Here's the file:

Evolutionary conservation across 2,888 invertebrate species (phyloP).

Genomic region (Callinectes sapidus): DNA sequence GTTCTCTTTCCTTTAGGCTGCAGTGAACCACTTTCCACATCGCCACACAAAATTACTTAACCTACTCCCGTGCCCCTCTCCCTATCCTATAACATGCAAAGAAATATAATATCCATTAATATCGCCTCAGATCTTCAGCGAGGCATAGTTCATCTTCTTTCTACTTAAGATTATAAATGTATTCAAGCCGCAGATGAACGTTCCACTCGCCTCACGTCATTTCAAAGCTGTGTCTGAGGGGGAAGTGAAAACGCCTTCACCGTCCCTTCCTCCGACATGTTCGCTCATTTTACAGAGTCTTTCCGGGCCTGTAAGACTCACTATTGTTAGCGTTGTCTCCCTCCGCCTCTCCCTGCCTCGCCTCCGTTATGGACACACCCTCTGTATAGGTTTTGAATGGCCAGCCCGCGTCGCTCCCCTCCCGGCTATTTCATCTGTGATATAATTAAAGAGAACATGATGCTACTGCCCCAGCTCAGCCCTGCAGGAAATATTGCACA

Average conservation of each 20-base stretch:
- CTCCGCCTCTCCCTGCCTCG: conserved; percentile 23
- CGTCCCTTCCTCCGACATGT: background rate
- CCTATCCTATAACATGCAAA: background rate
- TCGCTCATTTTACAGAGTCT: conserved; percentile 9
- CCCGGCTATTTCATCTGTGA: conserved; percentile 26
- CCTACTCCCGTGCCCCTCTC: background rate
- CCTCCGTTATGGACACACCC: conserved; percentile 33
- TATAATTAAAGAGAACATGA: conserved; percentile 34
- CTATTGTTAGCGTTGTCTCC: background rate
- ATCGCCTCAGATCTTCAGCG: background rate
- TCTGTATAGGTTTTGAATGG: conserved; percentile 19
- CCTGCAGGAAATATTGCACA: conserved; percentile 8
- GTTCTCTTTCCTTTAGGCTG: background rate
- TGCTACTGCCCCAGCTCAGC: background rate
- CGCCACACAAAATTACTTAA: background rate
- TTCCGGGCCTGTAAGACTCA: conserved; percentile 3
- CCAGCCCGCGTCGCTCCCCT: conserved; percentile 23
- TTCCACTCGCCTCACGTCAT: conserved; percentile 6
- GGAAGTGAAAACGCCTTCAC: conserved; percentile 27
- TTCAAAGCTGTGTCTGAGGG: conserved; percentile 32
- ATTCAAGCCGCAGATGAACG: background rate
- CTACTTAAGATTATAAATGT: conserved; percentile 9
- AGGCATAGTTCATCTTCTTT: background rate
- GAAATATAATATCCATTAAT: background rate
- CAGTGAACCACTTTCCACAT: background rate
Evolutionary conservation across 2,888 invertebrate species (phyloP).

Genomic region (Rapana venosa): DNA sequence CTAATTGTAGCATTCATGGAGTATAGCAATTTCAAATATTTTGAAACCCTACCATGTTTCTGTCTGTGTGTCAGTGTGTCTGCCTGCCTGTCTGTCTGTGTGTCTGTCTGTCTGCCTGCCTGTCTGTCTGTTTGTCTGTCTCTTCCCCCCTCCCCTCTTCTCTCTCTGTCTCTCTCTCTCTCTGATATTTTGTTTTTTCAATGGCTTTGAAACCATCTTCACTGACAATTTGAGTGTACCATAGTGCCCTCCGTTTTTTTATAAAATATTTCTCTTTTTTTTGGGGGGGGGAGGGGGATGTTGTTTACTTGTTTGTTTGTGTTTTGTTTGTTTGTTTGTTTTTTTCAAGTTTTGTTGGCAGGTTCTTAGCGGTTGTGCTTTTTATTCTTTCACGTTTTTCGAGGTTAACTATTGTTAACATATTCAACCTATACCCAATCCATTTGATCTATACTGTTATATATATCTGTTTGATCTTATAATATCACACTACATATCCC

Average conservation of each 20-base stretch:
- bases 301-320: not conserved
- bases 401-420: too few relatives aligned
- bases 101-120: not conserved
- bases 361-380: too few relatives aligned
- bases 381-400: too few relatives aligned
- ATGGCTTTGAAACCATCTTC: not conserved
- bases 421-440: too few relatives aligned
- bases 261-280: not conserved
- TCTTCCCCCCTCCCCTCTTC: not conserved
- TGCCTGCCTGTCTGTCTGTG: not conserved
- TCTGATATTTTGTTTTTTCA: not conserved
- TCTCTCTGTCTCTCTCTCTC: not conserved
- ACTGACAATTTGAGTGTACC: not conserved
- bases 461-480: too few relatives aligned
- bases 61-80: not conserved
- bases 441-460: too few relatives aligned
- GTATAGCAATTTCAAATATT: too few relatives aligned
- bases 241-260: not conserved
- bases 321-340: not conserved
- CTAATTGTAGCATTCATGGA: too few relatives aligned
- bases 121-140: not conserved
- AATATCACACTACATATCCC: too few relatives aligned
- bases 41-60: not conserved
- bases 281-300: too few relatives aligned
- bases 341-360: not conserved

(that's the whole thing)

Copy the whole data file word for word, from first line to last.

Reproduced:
Evolutionary conservation across 2,888 invertebrate species (phyloP).

Genomic region (Callinectes sapidus): DNA sequence GTTCTCTTTCCTTTAGGCTGCAGTGAACCACTTTCCACATCGCCACACAAAATTACTTAACCTACTCCCGTGCCCCTCTCCCTATCCTATAACATGCAAAGAAATATAATATCCATTAATATCGCCTCAGATCTTCAGCGAGGCATAGTTCATCTTCTTTCTACTTAAGATTATAAATGTATTCAAGCCGCAGATGAACGTTCCACTCGCCTCACGTCATTTCAAAGCTGTGTCTGAGGGGGAAGTGAAAACGCCTTCACCGTCCCTTCCTCCGACATGTTCGCTCATTTTACAGAGTCTTTCCGGGCCTGTAAGACTCACTATTGTTAGCGTTGTCTCCCTCCGCCTCTCCCTGCCTCGCCTCCGTTATGGACACACCCTCTGTATAGGTTTTGAATGGCCAGCCCGCGTCGCTCCCCTCCCGGCTATTTCATCTGTGATATAATTAAAGAGAACATGATGCTACTGCCCCAGCTCAGCCCTGCAGGAAATATTGCACA

Average conservation of each 20-base stretch:
- CTCCGCCTCTCCCTGCCTCG: conserved; percentile 23
- CGTCCCTTCCTCCGACATGT: background rate
- CCTATCCTATAACATGCAAA: background rate
- TCGCTCATTTTACAGAGTCT: conserved; percentile 9
- CCCGGCTATTTCATCTGTGA: conserved; percentile 26
- CCTACTCCCGTGCCCCTCTC: background rate
- CCTCCGTTATGGACACACCC: conserved; percentile 33
- TATAATTAAAGAGAACATGA: conserved; percentile 34
- CTATTGTTAGCGTTGTCTCC: background rate
- ATCGCCTCAGATCTTCAGCG: background rate
- TCTGTATAGGTTTTGAATGG: conserved; percentile 19
- CCTGCAGGAAATATTGCACA: conserved; percentile 8
- GTTCTCTTTCCTTTAGGCTG: background rate
- TGCTACTGCCCCAGCTCAGC: background rate
- CGCCACACAAAATTACTTAA: background rate
- TTCCGGGCCTGTAAGACTCA: conserved; percentile 3
- CCAGCCCGCGTCGCTCCCCT: conserved; percentile 23
- TTCCACTCGCCTCACGTCAT: conserved; percentile 6
- GGAAGTGAAAACGCCTTCAC: conserved; percentile 27
- TTCAAAGCTGTGTCTGAGGG: conserved; percentile 32
- ATTCAAGCCGCAGATGAACG: background rate
- CTACTTAAGATTATAAATGT: conserved; percentile 9
- AGGCATAGTTCATCTTCTTT: background rate
- GAAATATAATATCCATTAAT: background rate
- CAGTGAACCACTTTCCACAT: background rate
Evolutionary conservation across 2,888 invertebrate species (phyloP).

Genomic region (Rapana venosa): DNA sequence CTAATTGTAGCATTCATGGAGTATAGCAATTTCAAATATTTTGAAACCCTACCATGTTTCTGTCTGTGTGTCAGTGTGTCTGCCTGCCTGTCTGTCTGTGTGTCTGTCTGTCTGCCTGCCTGTCTGTCTGTTTGTCTGTCTCTTCCCCCCTCCCCTCTTCTCTCTCTGTCTCTCTCTCTCTCTGATATTTTGTTTTTTCAATGGCTTTGAAACCATCTTCACTGACAATTTGAGTGTACCATAGTGCCCTCCGTTTTTTTATAAAATATTTCTCTTTTTTTTGGGGGGGGGAGGGGGATGTTGTTTACTTGTTTGTTTGTGTTTTGTTTGTTTGTTTGTTTTTTTCAAGTTTTGTTGGCAGGTTCTTAGCGGTTGTGCTTTTTATTCTTTCACGTTTTTCGAGGTTAACTATTGTTAACATATTCAACCTATACCCAATCCATTTGATCTATACTGTTATATATATCTGTTTGATCTTATAATATCACACTACATATCCC

Average conservation of each 20-base stretch:
- bases 301-320: not conserved
- bases 401-420: too few relatives aligned
- bases 101-120: not conserved
- bases 361-380: too few relatives aligned
- bases 381-400: too few relatives aligned
- ATGGCTTTGAAACCATCTTC: not conserved
- bases 421-440: too few relatives aligned
- bases 261-280: not conserved
- TCTTCCCCCCTCCCCTCTTC: not conserved
- TGCCTGCCTGTCTGTCTGTG: not conserved
- TCTGATATTTTGTTTTTTCA: not conserved
- TCTCTCTGTCTCTCTCTCTC: not conserved
- ACTGACAATTTGAGTGTACC: not conserved
- bases 461-480: too few relatives aligned
- bases 61-80: not conserved
- bases 441-460: too few relatives aligned
- GTATAGCAATTTCAAATATT: too few relatives aligned
- bases 241-260: not conserved
- bases 321-340: not conserved
- CTAATTGTAGCATTCATGGA: too few relatives aligned
- bases 121-140: not conserved
- AATATCACACTACATATCCC: too few relatives aligned
- bases 41-60: not conserved
- bases 281-300: too few relatives aligned
- bases 341-360: not conserved